(Reuters) — Gilead Sciences Inc on Tuesday said its second-quarter adjusted profit fell due to higher research and royalty costs as well as a downturn in sales of its COVID-19 antiviral drug Veklury.
Quarterly revenue, however, rose 1% to $6.3 billion, which was ahead of the average Wall Street estimate of $5.85 billion, according to Refinitiv data.
The biotech company said adjusted quarterly profit fell 13% to $1.58 per share, which also topped the average analyst estimate of $1.52. Net income fell to 91 cents per share from $1.21 per share.
Sales of COVID-19 treatment remdesivir, which is sold under the brand name Veklury, fell 46% to $445 million, but still came in ahead of analysts’ estimates of $390 million.
“Sales declined as hospitalization rates declined in most geographies,” Gilead Chief Commercial Officer Johanna Mercier said on a conference call, adding the company remains ready to supply Veklury if needed.
Cancer drug Trodelvy — shown in a recent trial to modestly delay tumor growth in women with the most common form of breast cancer — saw sales rise 79% to $159 million. Sales of Gilead’s cancer cell therapies rose by a robust 68% to $368 million.
HIV drug sales, driven by demand for higher-priced products, rose 7% to $4.2 billion.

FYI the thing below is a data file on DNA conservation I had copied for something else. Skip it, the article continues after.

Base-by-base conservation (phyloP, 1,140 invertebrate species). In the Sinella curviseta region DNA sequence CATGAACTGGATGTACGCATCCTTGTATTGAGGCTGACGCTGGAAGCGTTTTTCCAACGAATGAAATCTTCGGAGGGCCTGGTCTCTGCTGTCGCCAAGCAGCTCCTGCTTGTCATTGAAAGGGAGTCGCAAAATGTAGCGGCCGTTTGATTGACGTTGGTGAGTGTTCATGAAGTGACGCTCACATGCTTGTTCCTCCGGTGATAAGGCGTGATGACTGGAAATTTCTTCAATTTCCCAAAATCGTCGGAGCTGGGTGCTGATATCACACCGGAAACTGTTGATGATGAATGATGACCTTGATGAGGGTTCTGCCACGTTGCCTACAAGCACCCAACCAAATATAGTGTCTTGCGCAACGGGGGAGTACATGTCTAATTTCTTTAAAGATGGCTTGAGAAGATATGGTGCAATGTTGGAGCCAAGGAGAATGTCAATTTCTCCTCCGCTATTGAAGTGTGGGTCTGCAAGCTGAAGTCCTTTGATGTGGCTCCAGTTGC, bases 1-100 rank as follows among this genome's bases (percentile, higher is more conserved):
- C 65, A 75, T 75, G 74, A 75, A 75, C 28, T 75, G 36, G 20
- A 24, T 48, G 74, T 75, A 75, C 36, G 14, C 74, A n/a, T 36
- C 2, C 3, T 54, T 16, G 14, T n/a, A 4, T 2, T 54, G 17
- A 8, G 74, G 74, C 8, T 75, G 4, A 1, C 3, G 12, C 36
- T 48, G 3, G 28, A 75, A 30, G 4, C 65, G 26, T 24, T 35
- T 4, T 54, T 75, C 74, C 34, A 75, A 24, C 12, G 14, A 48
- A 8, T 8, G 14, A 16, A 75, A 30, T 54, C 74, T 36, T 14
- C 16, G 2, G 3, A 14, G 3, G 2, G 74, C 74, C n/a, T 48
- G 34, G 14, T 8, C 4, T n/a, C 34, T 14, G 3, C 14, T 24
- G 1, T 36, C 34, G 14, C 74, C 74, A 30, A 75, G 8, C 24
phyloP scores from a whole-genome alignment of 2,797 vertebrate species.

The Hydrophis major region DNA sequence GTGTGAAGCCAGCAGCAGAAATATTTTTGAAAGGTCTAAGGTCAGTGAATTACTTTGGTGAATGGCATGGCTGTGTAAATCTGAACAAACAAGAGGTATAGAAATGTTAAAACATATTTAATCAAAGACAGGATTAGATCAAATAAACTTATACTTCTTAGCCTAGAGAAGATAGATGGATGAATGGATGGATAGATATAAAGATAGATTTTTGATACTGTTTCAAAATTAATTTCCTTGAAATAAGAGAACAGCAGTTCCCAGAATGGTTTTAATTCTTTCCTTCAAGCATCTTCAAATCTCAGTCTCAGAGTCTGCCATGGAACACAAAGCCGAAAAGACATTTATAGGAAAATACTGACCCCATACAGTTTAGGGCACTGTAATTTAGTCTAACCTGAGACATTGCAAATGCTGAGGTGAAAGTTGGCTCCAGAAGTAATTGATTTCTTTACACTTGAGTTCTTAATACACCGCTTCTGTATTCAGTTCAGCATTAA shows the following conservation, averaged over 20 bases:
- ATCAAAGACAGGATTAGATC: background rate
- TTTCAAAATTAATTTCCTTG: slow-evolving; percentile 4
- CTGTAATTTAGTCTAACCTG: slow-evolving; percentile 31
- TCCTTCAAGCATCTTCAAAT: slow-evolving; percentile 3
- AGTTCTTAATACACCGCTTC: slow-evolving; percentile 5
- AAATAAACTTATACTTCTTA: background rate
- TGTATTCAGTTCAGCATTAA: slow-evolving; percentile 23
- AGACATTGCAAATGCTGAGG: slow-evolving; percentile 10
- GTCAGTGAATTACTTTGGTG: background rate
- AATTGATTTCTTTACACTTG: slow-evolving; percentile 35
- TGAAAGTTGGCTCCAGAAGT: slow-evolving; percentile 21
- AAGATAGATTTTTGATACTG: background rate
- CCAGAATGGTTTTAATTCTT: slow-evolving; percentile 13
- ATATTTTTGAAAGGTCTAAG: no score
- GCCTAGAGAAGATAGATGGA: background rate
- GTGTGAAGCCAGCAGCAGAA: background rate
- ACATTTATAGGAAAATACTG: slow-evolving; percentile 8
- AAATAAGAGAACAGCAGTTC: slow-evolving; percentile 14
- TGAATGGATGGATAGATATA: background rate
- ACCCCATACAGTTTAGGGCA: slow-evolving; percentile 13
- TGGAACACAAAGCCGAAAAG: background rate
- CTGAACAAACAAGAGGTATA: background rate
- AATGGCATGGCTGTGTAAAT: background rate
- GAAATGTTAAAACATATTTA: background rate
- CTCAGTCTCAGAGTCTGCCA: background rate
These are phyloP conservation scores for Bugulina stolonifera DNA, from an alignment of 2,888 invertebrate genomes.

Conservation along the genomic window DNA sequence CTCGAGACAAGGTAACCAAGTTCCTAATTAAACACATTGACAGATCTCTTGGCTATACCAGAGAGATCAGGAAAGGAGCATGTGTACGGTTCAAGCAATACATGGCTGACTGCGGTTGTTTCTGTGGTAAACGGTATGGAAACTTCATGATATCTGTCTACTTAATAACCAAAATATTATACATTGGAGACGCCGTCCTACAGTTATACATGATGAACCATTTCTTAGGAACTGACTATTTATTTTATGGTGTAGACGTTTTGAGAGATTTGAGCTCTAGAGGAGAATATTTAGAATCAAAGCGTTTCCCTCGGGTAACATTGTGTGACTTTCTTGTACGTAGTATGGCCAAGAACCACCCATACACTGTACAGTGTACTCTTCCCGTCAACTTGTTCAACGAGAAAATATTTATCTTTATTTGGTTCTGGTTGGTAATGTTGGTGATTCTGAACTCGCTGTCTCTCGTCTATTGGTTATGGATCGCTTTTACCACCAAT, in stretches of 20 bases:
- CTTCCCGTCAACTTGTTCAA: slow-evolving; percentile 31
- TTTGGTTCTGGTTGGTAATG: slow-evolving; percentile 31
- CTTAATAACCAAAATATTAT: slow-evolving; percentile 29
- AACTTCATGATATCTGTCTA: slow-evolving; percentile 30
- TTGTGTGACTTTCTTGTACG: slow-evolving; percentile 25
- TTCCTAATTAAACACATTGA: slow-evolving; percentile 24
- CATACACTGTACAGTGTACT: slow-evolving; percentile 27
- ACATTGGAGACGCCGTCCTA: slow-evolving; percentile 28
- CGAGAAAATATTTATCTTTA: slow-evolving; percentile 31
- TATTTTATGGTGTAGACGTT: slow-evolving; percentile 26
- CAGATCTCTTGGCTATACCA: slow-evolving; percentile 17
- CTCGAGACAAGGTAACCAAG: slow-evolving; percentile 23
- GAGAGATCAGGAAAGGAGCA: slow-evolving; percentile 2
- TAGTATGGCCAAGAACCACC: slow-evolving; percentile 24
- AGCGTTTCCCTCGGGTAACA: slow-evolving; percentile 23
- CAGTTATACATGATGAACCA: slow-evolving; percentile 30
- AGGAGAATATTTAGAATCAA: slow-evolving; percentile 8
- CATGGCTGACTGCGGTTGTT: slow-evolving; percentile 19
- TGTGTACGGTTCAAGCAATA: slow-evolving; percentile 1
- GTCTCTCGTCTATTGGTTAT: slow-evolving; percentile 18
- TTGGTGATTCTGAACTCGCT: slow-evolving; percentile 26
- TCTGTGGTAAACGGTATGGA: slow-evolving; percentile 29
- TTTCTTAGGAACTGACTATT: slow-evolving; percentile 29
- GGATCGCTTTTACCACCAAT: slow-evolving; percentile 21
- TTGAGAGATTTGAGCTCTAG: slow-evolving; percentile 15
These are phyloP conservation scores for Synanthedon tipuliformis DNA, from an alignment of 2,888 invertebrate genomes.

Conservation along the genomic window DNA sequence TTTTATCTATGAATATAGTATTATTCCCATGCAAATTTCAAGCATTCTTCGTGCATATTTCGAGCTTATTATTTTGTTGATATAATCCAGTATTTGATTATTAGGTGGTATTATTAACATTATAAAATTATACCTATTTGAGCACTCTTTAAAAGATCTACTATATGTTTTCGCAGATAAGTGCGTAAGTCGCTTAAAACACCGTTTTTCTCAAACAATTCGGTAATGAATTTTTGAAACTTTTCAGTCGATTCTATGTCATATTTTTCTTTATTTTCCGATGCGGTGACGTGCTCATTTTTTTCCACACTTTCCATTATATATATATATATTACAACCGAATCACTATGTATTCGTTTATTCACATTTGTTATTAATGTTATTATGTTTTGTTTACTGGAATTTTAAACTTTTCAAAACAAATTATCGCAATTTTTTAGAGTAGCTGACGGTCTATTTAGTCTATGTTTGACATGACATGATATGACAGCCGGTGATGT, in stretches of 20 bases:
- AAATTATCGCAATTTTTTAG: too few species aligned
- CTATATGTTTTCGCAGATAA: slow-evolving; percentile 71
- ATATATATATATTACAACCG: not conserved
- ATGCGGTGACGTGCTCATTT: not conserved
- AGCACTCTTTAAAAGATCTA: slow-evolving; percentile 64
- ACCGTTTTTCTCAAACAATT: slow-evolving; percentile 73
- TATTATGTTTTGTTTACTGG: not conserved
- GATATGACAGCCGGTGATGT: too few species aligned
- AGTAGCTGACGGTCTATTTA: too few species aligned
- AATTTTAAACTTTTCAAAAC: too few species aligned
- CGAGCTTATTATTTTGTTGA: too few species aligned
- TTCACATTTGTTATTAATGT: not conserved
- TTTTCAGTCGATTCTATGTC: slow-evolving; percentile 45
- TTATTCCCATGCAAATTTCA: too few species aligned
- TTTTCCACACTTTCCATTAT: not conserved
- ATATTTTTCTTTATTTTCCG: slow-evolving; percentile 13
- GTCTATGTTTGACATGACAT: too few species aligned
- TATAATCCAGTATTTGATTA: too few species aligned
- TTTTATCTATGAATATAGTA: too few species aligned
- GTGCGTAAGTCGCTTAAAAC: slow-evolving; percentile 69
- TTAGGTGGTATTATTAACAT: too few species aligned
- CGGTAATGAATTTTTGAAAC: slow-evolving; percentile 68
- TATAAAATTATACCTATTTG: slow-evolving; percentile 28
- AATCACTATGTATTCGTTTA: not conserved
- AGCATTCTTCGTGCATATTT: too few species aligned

Gilead announced that the U.S. Food and Drug Administration will decide by Dec. 27 whether to approve its long-acting HIV medication lenacapavir.
“We’ve seen somewhat of a recovery in core products from last quarter’s weaker results,” BMO Capital Markets analyst Evan Seigerman said in a research note. He pointed to particular strength in HIV and cell therapy products.
For full-year 2022, California-based Gilead sightly raised its forecast for adjusted earnings per share to between $6.35 to $6.75 from a previous view of $6.20 to $6.70. Gilead said it now expects product sales of $24.5 billion to $25 billion, up from a prior estimate of $23.8 billion to $24.3 billion.
Gilead were up 1% at $60.15 in after hours trading.
(Reporting By Deena BeasleyEditing by Bill Berkrot)
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